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What constitutes fraud in relation to marriage annulment?

By August 24, 2017No Comments

By Gianna Huesch

A recent case in the family courts looked at fraud in relation to marriage annulment, specifically determining whether the husband’s consent to the marriage had been obtained by fraud.  An annulment (also known as a decree of nullity of a marriage) is a court procedure which render a marriage null and void and is only granted on very limited grounds in Australia.

In this case, the couple had married in 2008 and had two children, before separating in 2015. The husband now sought that the marriage be declared void on the basis that the wife had misrepresented that she had not been previously married despite the fact that she had in fact been married and divorced before.  The wife claims she had informed the husband about her previous brief marriage prior to them getting married:

“I told [the husband] about the marriage on a face-to face meeting so that I could gauge his reaction. I wanted to be sure that any person I married was okay with my past. He was neither pleased nor displeased. He did not seem at all surprised. He said words to the effect of “It doesn’t matter”. I did not want to say “yes” to the marriage until I knew that my previous marriage was of no issue to [the husband].”

The husband alleges that the wife concealed her first marriage from him, and says “at no point was [the wife’s] previous history or background mentioned by [the wife].”

In the reasons for judgment, Justice Tree discussed how section 23B(1)(d) of the Marriage Act 1985 (Cth) provides that a marriage can be voided on the basis that the consent of either of the parties is not a real consent because it was obtained by duress or fraud, but that “fraud” as used in that provision is only as to the identity of the other party or as to the nature of the ceremony. 

The court’s task was to ascertain the inherent plausibility or implausibility of the husband’s version in the absence of any documentation to establish either party’s version and given the “unusual” lack of cross-examination of either party (the husband was self-represented whereas the wife engaged solicitors and counsel).

Following the lead of numerous past judgments, Justice Tree dismissed the man’s application on the basis that there was no fraud as to identity or the nature of the ceremony. However, to be prudent regarding potential broader interpretations of the law, the judge also considered “the eventuality that fraud of the kind relied on by the husband can be considered under s23B”. Unfortunately for the husband, the judge was still unsatisfied that a fraud had occurred:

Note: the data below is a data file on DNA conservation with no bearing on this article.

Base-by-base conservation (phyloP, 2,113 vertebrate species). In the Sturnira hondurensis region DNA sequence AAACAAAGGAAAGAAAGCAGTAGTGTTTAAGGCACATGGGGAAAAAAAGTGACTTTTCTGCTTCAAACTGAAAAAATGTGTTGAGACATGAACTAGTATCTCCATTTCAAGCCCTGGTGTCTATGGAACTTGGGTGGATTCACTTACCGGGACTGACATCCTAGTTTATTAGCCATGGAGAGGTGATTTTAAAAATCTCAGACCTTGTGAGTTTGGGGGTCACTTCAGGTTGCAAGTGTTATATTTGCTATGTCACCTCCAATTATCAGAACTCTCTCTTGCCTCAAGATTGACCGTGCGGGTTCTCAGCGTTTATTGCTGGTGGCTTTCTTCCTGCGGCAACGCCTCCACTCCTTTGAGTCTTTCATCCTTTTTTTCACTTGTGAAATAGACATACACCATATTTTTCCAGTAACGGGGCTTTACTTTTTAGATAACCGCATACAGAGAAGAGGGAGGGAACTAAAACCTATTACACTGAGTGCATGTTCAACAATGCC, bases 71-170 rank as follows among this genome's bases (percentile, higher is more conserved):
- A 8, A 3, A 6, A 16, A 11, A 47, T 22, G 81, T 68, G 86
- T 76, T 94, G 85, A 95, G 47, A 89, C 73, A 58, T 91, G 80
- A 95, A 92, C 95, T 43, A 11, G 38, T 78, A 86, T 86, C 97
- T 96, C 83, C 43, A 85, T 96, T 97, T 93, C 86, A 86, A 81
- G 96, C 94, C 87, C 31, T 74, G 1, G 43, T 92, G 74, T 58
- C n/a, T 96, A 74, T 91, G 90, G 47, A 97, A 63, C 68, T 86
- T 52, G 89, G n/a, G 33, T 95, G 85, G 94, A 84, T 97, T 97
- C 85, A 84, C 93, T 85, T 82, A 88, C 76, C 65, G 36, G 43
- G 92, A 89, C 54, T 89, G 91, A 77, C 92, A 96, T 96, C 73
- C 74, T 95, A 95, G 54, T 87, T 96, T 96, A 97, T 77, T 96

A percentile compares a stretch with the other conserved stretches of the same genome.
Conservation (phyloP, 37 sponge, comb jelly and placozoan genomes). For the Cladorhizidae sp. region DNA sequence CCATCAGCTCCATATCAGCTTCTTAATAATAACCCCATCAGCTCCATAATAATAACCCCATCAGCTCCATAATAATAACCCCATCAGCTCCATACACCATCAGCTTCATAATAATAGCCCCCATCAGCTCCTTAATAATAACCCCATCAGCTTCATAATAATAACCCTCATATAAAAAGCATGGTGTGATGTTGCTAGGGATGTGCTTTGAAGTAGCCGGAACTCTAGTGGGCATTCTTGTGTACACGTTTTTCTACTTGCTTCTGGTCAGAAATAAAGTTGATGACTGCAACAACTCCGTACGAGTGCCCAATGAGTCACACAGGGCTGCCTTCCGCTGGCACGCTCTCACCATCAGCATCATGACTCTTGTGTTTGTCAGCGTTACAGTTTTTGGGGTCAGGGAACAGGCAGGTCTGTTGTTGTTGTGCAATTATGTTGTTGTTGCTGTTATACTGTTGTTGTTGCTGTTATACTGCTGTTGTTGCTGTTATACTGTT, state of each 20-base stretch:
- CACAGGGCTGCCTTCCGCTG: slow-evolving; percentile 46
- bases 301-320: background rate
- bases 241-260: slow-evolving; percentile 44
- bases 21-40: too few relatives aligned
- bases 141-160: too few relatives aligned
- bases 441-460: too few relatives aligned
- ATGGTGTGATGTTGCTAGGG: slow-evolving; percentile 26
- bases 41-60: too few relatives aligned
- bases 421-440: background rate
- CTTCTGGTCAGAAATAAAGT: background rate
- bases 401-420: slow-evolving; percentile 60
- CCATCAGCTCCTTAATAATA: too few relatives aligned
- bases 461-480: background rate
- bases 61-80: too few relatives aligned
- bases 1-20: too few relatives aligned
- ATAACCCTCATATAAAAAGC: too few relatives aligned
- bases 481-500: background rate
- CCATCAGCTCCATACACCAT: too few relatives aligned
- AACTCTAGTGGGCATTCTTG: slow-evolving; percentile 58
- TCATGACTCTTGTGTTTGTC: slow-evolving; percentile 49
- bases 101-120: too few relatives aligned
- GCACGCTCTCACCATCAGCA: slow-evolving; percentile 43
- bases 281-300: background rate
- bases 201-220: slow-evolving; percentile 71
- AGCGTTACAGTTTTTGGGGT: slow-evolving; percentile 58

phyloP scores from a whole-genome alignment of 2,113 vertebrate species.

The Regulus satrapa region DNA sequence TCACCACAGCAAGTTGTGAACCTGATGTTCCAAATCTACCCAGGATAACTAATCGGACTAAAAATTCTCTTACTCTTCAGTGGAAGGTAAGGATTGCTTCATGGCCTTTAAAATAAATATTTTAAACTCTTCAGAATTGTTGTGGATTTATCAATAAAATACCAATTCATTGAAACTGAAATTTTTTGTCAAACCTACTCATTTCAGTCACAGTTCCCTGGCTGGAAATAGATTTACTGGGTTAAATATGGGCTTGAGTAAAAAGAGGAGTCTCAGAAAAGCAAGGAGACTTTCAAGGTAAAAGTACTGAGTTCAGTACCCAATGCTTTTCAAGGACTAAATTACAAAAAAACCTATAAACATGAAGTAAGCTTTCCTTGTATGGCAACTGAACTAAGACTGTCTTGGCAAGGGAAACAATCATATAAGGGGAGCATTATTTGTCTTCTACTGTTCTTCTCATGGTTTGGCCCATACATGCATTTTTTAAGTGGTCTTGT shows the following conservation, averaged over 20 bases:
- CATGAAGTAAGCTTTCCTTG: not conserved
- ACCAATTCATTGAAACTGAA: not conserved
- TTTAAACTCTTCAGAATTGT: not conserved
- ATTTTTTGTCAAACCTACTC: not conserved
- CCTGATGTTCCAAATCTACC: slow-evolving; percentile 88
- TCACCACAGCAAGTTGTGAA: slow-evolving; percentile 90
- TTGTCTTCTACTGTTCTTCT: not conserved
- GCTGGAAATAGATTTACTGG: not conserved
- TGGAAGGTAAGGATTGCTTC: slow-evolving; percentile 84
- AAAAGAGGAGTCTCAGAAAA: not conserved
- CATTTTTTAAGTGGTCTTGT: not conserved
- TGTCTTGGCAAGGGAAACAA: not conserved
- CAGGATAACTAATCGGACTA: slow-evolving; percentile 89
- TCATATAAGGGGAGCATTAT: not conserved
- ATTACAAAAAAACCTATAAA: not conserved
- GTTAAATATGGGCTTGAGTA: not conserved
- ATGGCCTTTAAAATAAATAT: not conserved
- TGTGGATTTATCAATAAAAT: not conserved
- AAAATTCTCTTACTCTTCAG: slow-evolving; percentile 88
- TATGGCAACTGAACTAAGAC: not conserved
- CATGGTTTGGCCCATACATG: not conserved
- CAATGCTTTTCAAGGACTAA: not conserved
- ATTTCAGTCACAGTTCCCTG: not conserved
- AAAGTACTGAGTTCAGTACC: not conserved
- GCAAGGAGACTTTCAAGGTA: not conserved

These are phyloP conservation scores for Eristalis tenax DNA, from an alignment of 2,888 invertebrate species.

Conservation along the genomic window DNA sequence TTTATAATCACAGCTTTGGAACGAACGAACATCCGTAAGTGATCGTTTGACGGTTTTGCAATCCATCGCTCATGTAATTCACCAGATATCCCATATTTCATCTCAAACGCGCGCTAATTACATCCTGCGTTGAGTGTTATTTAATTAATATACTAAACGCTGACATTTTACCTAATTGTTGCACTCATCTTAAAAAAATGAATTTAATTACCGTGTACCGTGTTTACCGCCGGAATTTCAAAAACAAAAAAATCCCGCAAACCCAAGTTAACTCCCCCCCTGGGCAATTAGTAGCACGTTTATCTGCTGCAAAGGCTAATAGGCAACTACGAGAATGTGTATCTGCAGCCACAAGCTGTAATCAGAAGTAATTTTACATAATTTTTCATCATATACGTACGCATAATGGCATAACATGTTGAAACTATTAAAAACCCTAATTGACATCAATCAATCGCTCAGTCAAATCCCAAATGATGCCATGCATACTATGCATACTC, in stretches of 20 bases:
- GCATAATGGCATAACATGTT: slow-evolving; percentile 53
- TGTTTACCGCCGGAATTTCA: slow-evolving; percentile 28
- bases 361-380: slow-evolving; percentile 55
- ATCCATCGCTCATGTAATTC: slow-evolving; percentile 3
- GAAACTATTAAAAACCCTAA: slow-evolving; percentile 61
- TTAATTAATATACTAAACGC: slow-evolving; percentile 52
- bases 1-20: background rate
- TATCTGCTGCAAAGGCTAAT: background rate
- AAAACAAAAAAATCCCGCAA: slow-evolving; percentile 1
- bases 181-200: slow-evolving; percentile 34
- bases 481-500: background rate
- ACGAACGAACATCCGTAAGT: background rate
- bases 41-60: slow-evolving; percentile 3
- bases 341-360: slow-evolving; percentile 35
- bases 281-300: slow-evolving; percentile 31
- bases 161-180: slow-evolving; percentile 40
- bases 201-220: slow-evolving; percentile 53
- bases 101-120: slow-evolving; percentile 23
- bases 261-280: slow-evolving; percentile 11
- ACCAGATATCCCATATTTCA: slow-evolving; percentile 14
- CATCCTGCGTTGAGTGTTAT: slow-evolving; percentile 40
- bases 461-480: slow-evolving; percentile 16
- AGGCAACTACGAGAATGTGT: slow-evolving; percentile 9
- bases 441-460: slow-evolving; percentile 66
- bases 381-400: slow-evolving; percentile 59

“Critically what is missing is any assertion that, had he been aware of the wife’s earlier marriage, he would not have consented to marrying her. In my view this is fatal to the husband’s claim.”

The case is interesting in that it considered a much broader concept of “fraud” than what is made explicit in the legislation, to effectively include instances where a spouse has been less than completely forthcoming about all aspects of their past prior to a marriage, even where this did not cause a misrepresentation as to their identity.  It raises the question of whether spouses can seek annulments based on arguments that their ex did not reveal all the skeletons in their closet…

You can read the full case here:

http://www.austlii.edu.au/au/cases/cth/family_ct/2017/475.html

We previously wrote about annulment here:

http://alliancelegal.com.au/annulment-an-easier-way-out-than-divorce/

Do you need assistance with a family law matter? Please contact Canberra family lawyer Cristina Huesch or one of our experienced solicitors here at Alliance Family Law on (02) 6223 2400.

Please note our blogs are not legal advice.  For information on how to obtain the correct legal advice, please contact Alliance.

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